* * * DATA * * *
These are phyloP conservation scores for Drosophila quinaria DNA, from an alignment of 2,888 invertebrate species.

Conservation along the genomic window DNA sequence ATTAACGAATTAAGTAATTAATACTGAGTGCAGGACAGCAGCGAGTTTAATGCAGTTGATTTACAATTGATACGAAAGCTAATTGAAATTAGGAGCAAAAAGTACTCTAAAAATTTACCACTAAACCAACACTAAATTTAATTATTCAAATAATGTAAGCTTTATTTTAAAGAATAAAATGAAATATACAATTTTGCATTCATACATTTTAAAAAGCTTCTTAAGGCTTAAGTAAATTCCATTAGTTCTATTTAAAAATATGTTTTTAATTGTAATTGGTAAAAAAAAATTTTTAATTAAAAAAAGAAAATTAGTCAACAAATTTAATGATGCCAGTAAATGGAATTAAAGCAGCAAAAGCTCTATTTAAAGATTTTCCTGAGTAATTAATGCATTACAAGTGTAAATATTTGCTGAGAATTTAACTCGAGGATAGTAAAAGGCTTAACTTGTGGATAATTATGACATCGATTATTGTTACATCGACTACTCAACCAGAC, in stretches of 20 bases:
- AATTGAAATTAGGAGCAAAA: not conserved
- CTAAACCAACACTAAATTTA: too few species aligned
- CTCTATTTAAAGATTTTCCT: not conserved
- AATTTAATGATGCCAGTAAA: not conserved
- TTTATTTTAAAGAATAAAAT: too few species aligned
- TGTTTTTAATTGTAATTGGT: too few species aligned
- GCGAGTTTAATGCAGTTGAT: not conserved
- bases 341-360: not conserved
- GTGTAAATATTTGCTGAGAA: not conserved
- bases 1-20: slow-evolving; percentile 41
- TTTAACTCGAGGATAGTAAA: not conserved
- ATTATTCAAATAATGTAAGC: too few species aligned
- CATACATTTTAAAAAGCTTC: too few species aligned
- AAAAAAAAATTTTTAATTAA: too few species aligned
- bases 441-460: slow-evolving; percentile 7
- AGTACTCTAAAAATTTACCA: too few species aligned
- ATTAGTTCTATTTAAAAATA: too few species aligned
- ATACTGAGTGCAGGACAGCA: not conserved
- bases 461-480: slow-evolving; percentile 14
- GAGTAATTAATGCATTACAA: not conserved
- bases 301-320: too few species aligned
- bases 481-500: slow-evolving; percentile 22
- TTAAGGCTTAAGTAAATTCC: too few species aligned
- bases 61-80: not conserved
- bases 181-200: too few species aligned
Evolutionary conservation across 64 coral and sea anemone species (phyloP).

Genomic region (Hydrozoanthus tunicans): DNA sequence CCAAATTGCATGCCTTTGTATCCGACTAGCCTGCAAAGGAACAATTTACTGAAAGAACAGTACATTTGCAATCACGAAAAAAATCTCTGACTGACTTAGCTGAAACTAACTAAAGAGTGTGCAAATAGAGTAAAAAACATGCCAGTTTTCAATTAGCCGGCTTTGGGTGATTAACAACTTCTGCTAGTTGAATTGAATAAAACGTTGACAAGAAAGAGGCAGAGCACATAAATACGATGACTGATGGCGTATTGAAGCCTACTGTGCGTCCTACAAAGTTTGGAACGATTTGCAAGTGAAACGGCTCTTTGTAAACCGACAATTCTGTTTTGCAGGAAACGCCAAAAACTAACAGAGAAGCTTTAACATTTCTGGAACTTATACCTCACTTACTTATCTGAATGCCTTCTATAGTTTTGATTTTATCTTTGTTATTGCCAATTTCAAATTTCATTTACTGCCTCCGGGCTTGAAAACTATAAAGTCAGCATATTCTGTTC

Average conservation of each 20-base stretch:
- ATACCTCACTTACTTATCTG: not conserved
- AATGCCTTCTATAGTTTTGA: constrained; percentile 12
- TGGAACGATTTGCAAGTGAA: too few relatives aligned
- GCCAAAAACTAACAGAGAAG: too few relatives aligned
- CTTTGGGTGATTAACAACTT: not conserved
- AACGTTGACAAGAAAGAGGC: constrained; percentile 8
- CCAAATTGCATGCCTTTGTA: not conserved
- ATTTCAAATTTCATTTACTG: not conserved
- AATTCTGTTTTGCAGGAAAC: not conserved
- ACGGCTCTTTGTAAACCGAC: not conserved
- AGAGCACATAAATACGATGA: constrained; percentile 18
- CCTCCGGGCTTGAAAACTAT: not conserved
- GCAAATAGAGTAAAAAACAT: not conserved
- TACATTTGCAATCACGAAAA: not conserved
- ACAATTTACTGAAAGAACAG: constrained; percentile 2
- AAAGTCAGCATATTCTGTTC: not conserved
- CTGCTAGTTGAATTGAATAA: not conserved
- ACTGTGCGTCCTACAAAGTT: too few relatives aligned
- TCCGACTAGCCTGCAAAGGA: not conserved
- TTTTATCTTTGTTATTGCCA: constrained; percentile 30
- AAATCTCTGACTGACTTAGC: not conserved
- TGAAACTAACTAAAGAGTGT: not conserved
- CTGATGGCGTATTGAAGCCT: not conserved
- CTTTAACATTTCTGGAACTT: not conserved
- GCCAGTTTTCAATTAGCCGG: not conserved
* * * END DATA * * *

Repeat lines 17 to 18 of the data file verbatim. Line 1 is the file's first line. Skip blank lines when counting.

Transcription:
- bases 441-460: slow-evolving; percentile 7
- AGTACTCTAAAAATTTACCA: too few species aligned